There's an expression in sports that goes like this."over the course of a season...You're gonna end up with some bumps and bruises."
Some of those bumps and bruises are worse than others, but if you know the right way to go about treating the one's you do end up with, you can get back on the field in no time. If you ask any athlete if they've ever had a bruise, no matter the sport, odds are they'll say yes. And the thing with bruises, you see them more in contact sports. But you can get them from doing just about anything. But what exactly is a bruise? According to Jeremy Woodward, head Athletic trainer for United Regional, "if something hits you in your muscle, the discoloration associated with bruises is actually the bleeding after the hit or the trauma"
And believe it or not, the worse the bruise looks, the better it's getting. And doctors say to treat a bruise just like you would treat a fracture. "initially what you want to do is ice it. Maybe some mild compression. And if it's in your leg or your arm you can always elevate it."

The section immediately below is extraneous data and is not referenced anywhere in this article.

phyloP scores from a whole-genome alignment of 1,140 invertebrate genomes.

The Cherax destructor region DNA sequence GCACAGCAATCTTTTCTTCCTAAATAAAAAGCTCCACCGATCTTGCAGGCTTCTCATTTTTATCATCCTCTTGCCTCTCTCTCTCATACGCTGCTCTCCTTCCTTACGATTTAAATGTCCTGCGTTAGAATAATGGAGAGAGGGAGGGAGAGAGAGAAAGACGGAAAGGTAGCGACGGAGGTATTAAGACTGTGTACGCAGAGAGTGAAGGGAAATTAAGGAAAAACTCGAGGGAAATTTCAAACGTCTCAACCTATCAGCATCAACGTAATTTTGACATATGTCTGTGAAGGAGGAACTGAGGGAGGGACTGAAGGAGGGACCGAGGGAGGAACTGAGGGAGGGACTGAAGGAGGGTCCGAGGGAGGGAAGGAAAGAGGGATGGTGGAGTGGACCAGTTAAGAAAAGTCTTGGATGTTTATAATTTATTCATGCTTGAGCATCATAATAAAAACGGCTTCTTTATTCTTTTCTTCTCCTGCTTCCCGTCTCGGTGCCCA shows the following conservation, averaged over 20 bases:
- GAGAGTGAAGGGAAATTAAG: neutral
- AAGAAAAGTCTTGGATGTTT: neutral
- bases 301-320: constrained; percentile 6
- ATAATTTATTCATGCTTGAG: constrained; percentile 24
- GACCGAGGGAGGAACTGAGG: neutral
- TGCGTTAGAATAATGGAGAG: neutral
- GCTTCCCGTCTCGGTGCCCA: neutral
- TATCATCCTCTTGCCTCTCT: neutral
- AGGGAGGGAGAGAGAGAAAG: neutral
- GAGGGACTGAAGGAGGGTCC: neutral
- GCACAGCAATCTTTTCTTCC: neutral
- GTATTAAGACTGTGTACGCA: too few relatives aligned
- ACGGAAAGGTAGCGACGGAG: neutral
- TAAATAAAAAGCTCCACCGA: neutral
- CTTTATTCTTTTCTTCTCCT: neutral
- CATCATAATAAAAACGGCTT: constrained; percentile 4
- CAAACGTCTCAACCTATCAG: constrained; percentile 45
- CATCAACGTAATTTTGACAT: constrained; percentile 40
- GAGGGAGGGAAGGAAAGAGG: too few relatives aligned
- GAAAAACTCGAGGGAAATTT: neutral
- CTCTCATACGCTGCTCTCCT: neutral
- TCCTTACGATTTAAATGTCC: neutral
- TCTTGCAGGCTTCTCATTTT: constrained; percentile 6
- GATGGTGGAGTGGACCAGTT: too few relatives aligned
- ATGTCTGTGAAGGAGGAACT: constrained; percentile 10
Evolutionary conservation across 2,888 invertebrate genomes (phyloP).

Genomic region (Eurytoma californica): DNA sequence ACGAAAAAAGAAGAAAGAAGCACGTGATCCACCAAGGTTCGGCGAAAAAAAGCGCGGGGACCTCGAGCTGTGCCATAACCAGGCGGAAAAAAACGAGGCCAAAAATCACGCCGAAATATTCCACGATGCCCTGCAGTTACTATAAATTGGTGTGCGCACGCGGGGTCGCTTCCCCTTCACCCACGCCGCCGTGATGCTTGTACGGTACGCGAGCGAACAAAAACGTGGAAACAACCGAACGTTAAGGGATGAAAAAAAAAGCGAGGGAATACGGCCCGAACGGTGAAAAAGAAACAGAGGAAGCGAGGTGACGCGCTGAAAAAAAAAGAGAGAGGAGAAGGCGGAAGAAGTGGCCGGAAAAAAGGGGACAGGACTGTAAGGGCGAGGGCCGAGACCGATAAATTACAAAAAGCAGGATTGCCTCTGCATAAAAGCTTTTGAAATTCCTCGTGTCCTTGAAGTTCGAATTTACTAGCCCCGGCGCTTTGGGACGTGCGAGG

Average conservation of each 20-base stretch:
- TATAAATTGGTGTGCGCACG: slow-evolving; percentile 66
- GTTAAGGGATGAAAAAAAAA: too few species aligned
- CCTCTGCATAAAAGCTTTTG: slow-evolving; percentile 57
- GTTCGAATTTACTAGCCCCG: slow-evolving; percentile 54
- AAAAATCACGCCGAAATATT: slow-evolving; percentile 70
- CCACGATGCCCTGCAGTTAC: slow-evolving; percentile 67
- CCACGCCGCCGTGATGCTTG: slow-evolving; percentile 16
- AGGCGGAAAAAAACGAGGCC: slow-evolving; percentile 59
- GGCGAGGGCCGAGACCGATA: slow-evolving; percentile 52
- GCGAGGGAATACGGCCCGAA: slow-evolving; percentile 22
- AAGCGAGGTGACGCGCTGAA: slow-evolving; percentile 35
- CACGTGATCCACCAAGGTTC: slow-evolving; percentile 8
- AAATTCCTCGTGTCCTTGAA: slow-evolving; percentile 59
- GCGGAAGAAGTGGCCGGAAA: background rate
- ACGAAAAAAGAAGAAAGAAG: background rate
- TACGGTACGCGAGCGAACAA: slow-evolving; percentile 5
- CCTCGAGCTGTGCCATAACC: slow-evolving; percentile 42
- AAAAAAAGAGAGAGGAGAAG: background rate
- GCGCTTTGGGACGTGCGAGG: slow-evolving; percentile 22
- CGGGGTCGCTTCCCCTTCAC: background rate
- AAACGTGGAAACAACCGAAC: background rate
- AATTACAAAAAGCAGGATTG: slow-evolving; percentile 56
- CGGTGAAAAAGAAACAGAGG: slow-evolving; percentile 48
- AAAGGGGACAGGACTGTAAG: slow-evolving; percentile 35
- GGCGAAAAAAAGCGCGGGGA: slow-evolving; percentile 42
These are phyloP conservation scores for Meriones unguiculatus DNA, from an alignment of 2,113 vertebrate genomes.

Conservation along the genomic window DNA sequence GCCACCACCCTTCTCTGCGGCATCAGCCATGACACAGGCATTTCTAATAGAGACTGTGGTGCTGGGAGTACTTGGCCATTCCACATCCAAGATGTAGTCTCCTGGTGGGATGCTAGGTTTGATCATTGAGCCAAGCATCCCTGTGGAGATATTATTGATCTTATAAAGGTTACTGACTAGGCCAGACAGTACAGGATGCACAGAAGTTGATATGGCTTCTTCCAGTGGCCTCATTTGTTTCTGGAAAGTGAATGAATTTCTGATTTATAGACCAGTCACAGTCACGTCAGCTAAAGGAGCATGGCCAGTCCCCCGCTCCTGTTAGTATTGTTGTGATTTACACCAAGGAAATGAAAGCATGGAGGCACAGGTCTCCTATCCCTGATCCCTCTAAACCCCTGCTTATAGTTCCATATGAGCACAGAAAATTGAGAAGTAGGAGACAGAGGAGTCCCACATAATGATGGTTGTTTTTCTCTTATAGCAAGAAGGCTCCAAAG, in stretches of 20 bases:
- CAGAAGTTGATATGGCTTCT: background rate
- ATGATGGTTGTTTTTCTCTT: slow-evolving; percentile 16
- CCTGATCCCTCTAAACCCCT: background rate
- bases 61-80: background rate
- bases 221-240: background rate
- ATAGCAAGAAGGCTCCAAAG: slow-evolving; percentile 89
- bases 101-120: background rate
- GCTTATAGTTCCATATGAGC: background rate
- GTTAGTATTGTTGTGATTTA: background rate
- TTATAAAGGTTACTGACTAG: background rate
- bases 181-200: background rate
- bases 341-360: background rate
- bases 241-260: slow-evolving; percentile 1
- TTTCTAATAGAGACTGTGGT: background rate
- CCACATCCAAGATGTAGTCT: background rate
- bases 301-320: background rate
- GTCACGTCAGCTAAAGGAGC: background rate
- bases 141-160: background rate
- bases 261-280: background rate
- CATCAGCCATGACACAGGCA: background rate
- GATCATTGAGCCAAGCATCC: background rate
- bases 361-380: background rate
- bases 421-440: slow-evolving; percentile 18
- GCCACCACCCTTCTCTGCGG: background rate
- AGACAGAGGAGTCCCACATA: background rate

Of course after 72 hours you can mix in heat, along with rest, ice, compression and elevation, otherwise known as RICE. And if you mismanage a deep bruise, according to Woodward, "I know from my experiences, I've had an athlete that's been sidelined with a deep contusion for two months. It was very painful. It really limited their range of motion where they couldn't bend and straighten their leg as much. And they just didn't have any power or kick."
And trainers say if you have a bruise that doesn't hurt, it's ok to play. But if you take a big shot to a muscle, and that muscle has trouble moving or you don't have any power when you try to move it. That's when it's time to shut it down and to rice. Rest ice compress and elevate. Also remember to check with trainers to check you're progress.